Besides safeguarding the quality of food, IoT can also improve the safety of employees. If an employee’s clothing contains embedded intelligence, this can talk to the IoTSP and verify that the employee is wearing the appropriate protective garments for his or her tasks. For example, certain tasks may require a hard hat while others may require breathing masks. The same method can also be used to ensure that clothes and tools have been cleaned appropriately and not used in a contaminated area or with incompatible ingredients.
With all devices within a plant sharing information in real time, management is able to oversee a plant’s activities and is able to plan them more effectively, as evidenced in the forthcoming case study.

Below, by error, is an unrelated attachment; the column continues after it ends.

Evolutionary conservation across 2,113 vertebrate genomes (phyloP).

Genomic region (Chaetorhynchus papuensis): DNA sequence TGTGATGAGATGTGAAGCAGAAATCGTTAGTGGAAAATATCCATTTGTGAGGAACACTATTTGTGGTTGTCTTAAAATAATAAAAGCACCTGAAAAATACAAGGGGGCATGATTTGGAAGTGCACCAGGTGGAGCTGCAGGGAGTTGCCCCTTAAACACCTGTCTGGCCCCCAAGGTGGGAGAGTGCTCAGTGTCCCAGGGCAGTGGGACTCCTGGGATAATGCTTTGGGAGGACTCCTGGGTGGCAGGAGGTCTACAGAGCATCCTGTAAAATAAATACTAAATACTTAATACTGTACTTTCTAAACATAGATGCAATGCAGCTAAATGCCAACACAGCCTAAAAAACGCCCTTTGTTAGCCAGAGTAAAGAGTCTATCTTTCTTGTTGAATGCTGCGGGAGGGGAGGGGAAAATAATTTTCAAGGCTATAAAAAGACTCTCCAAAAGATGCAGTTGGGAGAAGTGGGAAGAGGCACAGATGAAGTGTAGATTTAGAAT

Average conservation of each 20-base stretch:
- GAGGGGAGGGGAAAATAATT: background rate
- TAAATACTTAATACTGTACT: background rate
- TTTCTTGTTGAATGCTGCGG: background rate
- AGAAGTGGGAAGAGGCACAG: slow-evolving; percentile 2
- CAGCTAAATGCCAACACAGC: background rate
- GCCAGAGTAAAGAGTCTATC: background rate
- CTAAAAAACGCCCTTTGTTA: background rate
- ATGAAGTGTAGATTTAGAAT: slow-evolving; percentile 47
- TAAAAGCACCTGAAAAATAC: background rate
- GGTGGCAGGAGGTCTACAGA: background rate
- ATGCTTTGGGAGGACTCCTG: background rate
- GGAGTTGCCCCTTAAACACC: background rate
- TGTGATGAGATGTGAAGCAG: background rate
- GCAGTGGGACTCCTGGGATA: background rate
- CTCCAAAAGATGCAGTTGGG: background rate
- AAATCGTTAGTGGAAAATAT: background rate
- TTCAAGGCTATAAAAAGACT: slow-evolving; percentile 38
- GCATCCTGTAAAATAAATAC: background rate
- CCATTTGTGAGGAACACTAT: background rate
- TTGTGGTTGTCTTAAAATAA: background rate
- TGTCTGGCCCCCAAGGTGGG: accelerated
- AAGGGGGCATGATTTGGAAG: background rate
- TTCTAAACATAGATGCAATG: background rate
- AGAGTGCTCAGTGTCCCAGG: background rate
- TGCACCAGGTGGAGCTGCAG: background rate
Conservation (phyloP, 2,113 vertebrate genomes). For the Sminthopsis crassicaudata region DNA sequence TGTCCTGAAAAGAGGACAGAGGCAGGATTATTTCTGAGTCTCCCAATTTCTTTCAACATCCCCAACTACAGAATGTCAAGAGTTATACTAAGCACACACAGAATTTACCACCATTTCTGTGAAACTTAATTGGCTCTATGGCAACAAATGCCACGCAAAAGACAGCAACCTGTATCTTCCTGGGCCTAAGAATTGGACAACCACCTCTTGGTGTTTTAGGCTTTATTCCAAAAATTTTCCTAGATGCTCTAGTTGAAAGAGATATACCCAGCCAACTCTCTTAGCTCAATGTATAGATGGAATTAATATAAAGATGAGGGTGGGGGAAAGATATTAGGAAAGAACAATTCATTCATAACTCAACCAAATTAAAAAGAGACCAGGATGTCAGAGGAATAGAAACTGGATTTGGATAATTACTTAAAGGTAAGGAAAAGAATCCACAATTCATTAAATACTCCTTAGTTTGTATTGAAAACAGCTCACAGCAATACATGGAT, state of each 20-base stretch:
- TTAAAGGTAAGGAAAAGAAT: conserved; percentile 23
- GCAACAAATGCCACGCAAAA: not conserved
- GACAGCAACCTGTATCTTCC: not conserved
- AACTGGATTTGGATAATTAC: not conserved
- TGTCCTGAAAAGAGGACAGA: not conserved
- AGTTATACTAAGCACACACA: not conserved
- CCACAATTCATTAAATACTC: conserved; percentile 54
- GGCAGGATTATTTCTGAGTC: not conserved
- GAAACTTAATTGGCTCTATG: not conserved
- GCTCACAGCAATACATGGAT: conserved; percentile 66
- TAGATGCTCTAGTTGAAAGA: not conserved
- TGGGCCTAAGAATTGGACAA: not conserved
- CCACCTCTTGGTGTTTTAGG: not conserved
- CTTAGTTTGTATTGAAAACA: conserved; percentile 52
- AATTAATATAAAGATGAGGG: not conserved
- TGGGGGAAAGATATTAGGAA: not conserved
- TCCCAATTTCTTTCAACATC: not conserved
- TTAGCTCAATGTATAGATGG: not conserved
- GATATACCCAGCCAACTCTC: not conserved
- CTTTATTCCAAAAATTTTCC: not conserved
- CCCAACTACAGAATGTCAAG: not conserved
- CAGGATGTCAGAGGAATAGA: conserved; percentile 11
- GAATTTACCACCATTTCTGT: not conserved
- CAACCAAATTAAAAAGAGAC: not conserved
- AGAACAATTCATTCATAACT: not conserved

Case Study: ABB To Deliver Increased Productivity For Leading Thai Beverage Company
In February 2018, a brewery belonging to a renowned beverage company in Thailand, automated its beer bottling line with ABB’s industry-leading palletising robotic automation system. Within 3 years’ time, the robotic system is expected to boost productivity by 20 percent.
High consumer standards are changing preferences towards premium quality beverages in Thailand, whose important $4.6 billion beer market is expected to grow by 2.6 percent annually over the next three years.
Taking Palletising To New Heights
One of the most repetitive, labour-intensive tasks in a brewery is the constant movement of beer bottles. Automating the palletising of newly filled bottles or the de-palletising of returned bottles has always been a challenge due to the bottles’ fragility—especially when moving at the high speeds required to improve productivity.